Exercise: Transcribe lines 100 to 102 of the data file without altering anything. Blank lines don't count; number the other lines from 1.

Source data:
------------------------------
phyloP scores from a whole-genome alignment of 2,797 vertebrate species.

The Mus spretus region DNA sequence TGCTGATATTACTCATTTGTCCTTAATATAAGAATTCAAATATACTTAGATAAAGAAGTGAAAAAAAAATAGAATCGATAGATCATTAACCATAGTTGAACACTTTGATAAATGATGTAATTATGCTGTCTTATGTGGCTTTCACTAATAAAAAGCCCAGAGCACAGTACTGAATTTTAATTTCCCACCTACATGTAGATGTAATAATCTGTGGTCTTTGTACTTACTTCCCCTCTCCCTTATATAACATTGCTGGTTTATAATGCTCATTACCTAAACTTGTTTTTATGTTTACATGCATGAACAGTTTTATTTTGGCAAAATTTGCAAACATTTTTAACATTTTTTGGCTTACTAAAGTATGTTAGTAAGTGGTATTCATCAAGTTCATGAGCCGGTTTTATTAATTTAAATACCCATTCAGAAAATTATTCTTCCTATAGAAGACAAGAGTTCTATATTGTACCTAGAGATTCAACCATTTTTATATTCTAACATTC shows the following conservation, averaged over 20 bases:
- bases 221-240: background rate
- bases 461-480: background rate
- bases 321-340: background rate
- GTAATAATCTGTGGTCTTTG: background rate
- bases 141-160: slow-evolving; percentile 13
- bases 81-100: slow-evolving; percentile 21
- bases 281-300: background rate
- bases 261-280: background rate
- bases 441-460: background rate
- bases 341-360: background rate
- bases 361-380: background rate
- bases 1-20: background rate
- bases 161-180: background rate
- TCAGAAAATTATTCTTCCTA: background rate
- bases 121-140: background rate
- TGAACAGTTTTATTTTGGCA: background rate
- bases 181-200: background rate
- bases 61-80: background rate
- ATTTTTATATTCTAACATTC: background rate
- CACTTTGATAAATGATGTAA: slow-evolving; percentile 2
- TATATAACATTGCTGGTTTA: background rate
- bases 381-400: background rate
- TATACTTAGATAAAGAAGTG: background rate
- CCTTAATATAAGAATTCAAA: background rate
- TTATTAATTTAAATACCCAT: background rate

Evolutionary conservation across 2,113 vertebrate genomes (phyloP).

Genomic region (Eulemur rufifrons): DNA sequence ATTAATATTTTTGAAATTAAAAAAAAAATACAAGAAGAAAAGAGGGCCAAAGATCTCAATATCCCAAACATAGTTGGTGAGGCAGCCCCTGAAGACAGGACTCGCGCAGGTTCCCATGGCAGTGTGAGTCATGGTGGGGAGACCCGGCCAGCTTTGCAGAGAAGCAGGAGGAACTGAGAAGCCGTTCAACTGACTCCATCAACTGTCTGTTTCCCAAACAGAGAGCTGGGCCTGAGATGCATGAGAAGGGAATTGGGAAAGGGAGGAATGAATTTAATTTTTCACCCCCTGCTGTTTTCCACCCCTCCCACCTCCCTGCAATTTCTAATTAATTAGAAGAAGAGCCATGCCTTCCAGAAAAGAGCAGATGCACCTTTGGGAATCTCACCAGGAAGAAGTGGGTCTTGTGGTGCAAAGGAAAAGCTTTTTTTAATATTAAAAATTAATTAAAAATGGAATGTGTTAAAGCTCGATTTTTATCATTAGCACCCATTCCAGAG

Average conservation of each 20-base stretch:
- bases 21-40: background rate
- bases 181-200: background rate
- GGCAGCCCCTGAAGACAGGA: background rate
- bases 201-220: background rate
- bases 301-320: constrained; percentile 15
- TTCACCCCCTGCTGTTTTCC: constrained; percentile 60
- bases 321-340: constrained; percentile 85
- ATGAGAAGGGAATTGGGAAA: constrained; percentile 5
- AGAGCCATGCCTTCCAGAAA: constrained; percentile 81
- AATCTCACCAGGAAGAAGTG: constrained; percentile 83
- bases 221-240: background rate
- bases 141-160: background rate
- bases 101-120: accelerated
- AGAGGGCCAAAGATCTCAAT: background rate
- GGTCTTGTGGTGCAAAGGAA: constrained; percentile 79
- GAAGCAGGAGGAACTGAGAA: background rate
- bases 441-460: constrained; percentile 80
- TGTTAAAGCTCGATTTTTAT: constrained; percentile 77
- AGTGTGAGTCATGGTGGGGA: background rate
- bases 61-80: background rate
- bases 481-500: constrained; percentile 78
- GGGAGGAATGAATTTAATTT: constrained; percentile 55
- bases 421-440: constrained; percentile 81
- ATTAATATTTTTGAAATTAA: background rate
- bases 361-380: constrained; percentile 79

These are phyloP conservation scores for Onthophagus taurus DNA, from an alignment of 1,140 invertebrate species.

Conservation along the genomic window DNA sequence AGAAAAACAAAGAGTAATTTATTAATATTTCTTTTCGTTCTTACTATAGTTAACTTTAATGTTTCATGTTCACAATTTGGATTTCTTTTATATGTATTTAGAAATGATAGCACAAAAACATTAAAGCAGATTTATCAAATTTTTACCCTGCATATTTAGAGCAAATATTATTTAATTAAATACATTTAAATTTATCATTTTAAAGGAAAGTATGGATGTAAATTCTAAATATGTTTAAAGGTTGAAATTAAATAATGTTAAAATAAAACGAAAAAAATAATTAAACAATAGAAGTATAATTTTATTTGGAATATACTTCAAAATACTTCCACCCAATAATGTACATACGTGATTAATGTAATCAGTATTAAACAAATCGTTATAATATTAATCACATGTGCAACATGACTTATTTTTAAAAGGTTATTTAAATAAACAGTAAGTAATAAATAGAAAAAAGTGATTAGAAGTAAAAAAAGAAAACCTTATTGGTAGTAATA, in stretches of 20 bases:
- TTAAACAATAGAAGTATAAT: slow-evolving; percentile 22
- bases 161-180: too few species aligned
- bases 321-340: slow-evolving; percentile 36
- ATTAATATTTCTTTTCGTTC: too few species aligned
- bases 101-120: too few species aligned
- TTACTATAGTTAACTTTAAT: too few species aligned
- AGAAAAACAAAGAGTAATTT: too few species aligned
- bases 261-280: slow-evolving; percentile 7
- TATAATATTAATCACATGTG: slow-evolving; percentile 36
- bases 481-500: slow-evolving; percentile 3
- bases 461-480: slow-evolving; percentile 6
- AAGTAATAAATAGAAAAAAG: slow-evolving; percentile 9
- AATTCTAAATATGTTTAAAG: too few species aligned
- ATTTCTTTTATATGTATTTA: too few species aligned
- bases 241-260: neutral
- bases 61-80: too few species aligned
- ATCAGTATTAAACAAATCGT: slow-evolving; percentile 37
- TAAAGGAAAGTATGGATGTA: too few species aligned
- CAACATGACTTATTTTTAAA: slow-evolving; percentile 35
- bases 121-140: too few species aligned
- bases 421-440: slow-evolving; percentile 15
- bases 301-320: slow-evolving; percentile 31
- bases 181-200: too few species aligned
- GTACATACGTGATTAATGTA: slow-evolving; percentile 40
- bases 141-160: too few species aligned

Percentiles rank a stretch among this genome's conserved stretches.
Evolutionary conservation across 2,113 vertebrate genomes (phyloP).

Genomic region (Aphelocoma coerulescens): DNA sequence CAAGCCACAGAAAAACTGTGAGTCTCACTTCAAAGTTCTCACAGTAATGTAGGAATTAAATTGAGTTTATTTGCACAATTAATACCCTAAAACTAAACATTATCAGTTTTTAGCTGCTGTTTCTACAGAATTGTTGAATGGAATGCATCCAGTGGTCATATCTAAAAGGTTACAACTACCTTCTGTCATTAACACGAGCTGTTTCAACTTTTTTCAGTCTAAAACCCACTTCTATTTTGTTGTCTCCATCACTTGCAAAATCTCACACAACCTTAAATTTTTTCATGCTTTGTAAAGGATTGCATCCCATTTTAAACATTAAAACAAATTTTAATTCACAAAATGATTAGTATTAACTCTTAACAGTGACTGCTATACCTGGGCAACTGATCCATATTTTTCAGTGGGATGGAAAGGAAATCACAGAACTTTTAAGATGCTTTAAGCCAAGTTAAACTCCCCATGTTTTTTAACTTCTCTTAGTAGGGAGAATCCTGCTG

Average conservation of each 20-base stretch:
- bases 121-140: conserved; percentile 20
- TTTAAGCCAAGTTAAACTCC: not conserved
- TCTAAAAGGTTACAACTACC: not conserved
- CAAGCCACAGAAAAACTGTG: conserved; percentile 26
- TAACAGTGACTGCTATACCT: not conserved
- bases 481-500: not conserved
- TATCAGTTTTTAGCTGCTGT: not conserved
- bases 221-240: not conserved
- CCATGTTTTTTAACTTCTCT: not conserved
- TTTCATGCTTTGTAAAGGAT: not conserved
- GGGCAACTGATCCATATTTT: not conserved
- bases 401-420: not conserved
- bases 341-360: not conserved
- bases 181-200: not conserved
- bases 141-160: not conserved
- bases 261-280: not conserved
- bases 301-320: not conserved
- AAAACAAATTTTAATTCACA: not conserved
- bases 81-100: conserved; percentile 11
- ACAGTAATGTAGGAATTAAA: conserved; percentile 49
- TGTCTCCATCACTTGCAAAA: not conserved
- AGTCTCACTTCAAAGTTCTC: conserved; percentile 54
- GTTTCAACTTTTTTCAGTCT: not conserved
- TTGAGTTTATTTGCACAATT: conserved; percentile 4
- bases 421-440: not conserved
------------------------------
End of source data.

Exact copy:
- bases 181-200: not conserved
- bases 141-160: not conserved
- bases 261-280: not conserved